For example, if a user is in any of the Western Balkan countries and makes a call to a number in Montenegro, regardless of which Montenegrin mobile provider the number belongs to, the minutes used are deducted from the package allocated for calls to other networks. If those minutes are used up, the call is charged according to the price list for calls to other networks in Montenegro provided by its mobile operator. The same principle applies to SMS messages to numbers in Montenegro. 

When it comes to enjoying the benefits of ‘roam-like-at-home’ in Western Balkan countries, whichever foreign network is chosen when roaming, the same benefits apply because all operators comply with the Regional Roaming Agreement.

The rules of the roam-like-at-home initiative also include a policy of appropriate use. Users should be aware of limitations regarding data transmission services in regional roaming for specific domestic tariff packages, where there is a specified amount of data that users can use in regional roaming. If this limit is exceeded, an additional roaming fee is incurred.

This mechanism aims to prevent misuse and inappropriate use of data transmission, the regulatory authorities said. The quota is defined based on the guidelines outlined in the Rulebook on the Application of the Appropriate Use Policy which was adopted as part of the Regional Roaming Agreement.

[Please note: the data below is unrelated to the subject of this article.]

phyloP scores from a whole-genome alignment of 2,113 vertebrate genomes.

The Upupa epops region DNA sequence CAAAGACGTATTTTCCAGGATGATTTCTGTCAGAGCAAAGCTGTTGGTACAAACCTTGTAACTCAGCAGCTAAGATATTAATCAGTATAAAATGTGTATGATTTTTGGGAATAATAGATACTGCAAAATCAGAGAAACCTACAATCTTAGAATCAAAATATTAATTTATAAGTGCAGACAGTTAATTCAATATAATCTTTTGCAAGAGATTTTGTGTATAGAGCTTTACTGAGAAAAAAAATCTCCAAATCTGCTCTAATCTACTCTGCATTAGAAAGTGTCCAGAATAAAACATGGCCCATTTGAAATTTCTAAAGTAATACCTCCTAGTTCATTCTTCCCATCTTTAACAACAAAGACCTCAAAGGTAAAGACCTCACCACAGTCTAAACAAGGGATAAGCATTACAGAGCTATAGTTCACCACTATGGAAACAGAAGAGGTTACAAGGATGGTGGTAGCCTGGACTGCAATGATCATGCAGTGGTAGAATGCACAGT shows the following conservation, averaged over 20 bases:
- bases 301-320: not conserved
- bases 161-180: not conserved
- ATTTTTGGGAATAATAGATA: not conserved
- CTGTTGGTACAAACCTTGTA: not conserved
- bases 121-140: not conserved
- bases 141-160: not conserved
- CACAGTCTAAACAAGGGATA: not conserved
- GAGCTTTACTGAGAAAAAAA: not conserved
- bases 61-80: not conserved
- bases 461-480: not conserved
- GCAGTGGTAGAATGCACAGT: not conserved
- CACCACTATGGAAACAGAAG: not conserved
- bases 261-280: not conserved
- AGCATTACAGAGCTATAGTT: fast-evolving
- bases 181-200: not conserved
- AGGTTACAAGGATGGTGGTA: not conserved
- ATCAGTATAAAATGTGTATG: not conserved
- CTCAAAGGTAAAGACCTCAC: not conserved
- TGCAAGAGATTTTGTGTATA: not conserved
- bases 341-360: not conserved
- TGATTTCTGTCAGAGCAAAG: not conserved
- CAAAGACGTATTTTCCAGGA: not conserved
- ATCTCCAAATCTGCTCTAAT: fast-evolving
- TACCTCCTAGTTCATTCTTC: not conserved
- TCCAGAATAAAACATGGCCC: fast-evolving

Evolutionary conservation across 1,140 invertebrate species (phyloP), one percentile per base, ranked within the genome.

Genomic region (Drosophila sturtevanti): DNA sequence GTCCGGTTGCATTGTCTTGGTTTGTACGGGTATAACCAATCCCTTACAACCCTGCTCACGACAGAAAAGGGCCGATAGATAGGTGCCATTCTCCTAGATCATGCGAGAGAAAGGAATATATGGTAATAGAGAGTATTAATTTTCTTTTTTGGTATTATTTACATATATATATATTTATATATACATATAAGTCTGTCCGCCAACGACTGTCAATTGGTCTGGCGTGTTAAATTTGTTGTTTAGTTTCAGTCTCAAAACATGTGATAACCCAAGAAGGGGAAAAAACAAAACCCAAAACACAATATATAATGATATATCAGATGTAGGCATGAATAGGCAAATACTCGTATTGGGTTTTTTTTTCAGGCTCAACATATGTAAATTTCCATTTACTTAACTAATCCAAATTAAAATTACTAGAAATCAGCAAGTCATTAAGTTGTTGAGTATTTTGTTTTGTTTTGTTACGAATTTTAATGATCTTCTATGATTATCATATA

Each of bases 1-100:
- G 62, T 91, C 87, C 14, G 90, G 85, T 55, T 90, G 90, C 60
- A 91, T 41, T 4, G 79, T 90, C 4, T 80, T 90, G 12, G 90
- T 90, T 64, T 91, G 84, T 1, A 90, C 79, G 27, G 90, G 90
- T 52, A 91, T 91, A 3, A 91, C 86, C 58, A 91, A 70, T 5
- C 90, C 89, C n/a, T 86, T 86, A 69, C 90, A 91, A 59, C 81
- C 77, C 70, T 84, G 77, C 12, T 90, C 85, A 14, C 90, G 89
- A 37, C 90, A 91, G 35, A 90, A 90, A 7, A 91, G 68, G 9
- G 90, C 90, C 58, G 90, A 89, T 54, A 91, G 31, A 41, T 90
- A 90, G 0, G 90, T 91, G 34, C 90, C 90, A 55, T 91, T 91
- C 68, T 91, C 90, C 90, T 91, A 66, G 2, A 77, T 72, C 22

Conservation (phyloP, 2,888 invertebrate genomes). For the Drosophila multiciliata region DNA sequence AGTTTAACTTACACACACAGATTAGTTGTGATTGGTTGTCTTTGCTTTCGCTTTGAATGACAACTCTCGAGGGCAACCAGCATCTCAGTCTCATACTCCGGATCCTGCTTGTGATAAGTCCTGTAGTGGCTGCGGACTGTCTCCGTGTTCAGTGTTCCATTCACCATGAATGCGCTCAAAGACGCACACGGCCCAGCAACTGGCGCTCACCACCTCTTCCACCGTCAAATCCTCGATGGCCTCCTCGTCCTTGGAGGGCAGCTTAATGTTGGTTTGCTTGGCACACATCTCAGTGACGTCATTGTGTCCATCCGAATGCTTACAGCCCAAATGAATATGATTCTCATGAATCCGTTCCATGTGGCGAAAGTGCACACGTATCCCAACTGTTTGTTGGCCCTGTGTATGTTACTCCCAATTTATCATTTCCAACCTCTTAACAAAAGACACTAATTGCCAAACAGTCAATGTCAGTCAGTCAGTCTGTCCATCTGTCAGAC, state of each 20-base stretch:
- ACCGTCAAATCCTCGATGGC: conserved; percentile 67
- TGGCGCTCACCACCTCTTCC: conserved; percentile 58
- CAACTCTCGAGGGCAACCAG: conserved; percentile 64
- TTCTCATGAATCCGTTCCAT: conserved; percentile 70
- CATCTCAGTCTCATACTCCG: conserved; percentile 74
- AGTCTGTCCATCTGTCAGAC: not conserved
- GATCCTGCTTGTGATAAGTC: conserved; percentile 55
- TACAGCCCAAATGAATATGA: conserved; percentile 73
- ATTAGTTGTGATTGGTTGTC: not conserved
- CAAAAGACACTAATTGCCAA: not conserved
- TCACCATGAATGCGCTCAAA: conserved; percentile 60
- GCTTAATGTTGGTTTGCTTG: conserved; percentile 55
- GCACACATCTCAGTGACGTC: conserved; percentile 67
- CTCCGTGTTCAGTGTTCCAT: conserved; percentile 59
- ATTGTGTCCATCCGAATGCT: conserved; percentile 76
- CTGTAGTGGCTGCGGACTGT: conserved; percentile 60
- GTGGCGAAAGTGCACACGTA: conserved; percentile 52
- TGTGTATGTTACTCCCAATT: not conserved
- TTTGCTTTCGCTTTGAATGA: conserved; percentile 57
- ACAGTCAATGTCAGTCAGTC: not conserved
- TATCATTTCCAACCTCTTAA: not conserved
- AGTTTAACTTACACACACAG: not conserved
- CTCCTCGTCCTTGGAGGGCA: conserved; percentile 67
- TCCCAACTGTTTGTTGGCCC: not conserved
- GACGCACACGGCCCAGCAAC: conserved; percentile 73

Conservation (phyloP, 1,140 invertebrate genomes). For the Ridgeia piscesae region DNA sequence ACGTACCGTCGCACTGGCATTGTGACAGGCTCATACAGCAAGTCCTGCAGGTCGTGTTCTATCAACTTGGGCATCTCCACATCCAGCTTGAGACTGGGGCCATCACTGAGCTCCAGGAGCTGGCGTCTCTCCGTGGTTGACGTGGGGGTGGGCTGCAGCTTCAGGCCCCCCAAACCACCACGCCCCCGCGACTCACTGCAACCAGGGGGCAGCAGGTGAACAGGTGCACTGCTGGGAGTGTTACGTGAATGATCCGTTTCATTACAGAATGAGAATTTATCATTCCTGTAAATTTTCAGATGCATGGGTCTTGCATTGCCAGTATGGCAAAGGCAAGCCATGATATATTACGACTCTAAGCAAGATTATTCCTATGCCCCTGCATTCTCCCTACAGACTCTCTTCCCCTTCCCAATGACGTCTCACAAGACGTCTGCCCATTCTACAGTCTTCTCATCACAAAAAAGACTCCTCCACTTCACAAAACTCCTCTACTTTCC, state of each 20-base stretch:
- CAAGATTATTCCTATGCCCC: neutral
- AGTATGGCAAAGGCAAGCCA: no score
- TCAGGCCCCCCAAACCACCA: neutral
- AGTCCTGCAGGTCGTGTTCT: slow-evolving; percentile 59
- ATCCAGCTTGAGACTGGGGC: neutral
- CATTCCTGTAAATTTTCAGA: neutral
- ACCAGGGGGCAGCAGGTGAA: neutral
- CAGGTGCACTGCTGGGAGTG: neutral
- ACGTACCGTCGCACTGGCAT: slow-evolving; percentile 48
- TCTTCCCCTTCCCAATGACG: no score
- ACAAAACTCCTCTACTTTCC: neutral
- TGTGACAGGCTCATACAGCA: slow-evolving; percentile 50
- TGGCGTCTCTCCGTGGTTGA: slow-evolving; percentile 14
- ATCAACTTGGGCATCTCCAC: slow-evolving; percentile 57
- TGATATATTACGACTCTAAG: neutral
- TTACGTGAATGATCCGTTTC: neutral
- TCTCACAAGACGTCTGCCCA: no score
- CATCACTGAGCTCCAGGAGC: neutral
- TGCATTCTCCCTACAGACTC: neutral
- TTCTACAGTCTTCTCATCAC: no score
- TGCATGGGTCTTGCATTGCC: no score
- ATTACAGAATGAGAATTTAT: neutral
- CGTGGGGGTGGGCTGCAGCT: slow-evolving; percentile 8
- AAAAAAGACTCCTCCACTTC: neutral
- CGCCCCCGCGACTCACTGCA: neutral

For example, using roaming in another Western Balkans for at least four months, rather than starting to use the country’s own mobile providers, would be seen as inappropriate use. 

In such cases, the mobile operator warns the user and provides a 15-day deadline to change their usage pattern. After this period, the operator can start charging an additional roaming fee based on the domestic retail price of mobile communication network services. 

This fee is discontinued as soon as the user’s consumption no longer indicates any risk of misuse or inappropriate use of regional roaming services, based on indicators determined under the Regional Roaming Agreement by the Regulation on the Implementation of the Policy of Appropriate Use. 

The limits to roaming

The Montenegrin Agency for Electronic Communications and Postal Services said the Regional Roaming Agreement’s Fair Usage Policy should allow roaming service providers to prevent malicious or excessive use of roaming services, ensuring that roaming is used solely for periodic travel purposes.